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Treatments for Post-traumatic stress disorder

Treatment List for Post-traumatic stress disorder

The list of treatments mentioned in various sources for Post-traumatic stress disorder includes the following list. Always seek professional medical advice about any treatment or change in treatment plans.

Alternative Treatments for Post-traumatic stress disorder

Alternative treatments or home remedies that have been listed as possibly helpful for Post-traumatic stress disorder may include:

Post-traumatic stress disorder: Is the Diagnosis Correct?

The first step in getting correct treatment is to get a correct diagnosis. Differential diagnosis list for Post-traumatic stress disorder may include:

Hidden causes of Post-traumatic stress disorder may be incorrectly diagnosed:

Post-traumatic stress disorder: Research Doctors & Specialists

Research all specialists including ratings, affiliations, and sanctions.

Drugs and Medications used to treat Post-traumatic stress disorder:

Note:You must always seek professional medical advice about any prescription drug, OTC drug, medication, treatment or change in treatment plans.

Some of the different medications used in the treatment of Post-traumatic stress disorder include:

Unlabeled Drugs and Medications to treat Post-traumatic stress disorder:

Unlabelled alternative drug treatments for Post-traumatic stress disorder include:

  • Bupropion
  • Wellbutrin
  • Wellbutrin SR
  • Zyban
  • Carbamazepine
  • Apo-Carbamazepine
  • Carbitrol Extended Release
  • Domcarbamazepine-CR
  • Epitol
  • Gen-Carbamazepine CR
  • Mazepine
  • Novo-Carbamaz
  • PMS Carbamazepine
  • Taro-carbamazepine CR
  • Tegretol
  • Tegretol Chewable Tablet
  • Tegretol-CR
  • Tegretol-XR
  • Imipramine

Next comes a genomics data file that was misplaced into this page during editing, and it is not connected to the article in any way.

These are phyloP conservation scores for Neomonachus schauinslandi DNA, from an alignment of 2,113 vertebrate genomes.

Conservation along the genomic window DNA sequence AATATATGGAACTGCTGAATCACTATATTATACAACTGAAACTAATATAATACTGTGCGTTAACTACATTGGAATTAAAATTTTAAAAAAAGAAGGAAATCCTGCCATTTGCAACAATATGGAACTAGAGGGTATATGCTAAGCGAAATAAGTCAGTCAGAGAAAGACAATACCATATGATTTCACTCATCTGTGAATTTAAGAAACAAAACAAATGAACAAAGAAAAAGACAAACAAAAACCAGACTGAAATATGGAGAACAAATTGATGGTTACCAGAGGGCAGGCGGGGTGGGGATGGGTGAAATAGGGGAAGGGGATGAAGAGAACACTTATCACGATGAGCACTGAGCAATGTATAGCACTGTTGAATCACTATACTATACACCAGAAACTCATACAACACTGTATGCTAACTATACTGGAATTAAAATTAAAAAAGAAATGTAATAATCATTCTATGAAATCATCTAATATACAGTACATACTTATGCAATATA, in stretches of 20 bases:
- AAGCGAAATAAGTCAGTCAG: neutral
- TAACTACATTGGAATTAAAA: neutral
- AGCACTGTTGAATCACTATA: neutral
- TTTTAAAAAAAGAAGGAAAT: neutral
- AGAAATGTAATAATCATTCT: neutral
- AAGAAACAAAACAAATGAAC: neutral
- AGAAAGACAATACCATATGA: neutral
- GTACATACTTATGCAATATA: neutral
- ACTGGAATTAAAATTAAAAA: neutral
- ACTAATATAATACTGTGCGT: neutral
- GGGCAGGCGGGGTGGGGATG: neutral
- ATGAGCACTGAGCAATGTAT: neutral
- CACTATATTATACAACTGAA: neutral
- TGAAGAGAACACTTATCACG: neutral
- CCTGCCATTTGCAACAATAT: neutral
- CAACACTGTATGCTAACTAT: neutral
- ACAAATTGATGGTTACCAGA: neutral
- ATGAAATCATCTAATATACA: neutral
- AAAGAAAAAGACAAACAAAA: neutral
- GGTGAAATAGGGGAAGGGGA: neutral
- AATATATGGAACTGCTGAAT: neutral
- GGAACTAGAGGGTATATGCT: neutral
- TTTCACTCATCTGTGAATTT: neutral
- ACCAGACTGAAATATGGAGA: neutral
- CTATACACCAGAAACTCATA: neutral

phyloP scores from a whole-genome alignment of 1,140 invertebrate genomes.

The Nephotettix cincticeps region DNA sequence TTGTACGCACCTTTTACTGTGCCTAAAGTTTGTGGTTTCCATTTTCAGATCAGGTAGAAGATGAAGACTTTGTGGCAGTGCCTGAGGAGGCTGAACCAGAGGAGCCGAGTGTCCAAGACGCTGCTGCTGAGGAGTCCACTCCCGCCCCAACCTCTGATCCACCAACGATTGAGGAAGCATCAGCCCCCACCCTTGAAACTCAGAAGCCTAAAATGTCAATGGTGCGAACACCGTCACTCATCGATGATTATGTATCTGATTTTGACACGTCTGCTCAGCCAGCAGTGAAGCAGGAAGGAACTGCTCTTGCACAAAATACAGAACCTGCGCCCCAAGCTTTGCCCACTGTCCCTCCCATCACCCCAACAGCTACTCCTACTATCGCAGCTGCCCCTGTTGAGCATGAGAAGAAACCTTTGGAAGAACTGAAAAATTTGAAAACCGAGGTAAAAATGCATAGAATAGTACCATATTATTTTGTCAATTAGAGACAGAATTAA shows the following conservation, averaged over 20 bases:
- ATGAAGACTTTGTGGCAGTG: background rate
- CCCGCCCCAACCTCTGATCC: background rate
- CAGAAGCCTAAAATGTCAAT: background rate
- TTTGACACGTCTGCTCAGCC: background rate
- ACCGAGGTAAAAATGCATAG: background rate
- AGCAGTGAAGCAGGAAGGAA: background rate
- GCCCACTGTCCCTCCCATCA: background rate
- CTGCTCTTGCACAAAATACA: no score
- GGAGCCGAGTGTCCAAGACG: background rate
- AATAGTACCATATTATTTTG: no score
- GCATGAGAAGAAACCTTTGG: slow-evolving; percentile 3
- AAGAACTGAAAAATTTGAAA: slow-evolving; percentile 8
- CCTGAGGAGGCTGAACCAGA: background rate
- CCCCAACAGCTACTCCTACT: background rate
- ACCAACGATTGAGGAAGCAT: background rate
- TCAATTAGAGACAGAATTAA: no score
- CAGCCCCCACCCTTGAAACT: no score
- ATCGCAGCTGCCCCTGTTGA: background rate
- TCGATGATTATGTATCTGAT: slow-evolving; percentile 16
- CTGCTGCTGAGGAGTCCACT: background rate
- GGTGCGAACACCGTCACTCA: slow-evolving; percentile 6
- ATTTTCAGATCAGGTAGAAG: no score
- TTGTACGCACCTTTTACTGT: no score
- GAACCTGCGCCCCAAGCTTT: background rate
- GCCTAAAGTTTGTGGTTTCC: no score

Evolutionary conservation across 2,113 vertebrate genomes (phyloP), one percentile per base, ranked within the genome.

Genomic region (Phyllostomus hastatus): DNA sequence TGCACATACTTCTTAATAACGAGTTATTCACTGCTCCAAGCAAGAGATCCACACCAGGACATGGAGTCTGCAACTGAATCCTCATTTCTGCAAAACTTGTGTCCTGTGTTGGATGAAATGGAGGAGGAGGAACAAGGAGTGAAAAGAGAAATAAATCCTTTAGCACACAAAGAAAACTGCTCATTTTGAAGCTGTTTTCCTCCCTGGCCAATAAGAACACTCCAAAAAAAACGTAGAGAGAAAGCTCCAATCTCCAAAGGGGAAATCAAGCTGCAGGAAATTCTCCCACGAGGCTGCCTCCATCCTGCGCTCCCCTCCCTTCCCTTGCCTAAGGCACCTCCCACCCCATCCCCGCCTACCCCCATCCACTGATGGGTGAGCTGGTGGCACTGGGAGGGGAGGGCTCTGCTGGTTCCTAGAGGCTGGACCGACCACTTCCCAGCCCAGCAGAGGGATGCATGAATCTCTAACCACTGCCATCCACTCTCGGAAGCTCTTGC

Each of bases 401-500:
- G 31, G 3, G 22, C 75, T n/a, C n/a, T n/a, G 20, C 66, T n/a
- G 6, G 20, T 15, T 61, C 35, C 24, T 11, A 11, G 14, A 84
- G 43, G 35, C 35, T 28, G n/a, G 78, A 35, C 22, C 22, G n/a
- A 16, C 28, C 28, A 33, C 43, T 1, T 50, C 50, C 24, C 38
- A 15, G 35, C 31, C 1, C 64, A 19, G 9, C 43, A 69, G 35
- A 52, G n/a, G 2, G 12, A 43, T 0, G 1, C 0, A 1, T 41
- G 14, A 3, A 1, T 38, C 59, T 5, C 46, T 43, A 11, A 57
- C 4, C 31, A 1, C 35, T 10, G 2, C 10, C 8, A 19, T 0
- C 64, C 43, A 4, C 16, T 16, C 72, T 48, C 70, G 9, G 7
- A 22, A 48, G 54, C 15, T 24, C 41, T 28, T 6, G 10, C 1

• Antipress
  • Apo-Imipramine
  • Impril
  • Imprin
  • Janimine
  • Novo-Pramine
  • PMS Imipramine
  • Presamoine
  • SK-Pramine
  • Tipramine
  • Tofranil
  • Tofranil-PM
  • W.D.D
  • Carbatrol
  • Equetro
  • Nu-Carbamazepine
  • Carbazep
  • Carbazine
  • Clostedal
  • Neugeron

Hospitals & Medical Clinics: Post-traumatic stress disorder

Research quality ratings and patient incidents/safety measures for hospitals and medical facilities in specialties related to Post-traumatic stress disorder:

Hospital & Clinic quality ratings »

Choosing the Best Treatment Hospital: More general information, not necessarily in relation to Post-traumatic stress disorder, on hospital and medical facility performance and surgical care quality:

Medical news summaries about treatments for Post-traumatic stress disorder:

The following medical news items are relevant to treatment of Post-traumatic stress disorder:

Discussion of treatments for Post-traumatic stress disorder:

Post-Traumatic Stress Disorder: NWHIC (Excerpt)

Antidepressants and anxiety-reducing medications can ease the symptoms of depression and sleep problems; and psychotherapy, including cognitive-behavioral therapy, is an integral part of treatment. Being exposed to a reminder of the trauma as part of therapy -- such as returning to the scene of a rape -- sometimes helps. And support from family and friends can help speed recovery. (Source: excerpt from Post-Traumatic Stress Disorder: NWHIC)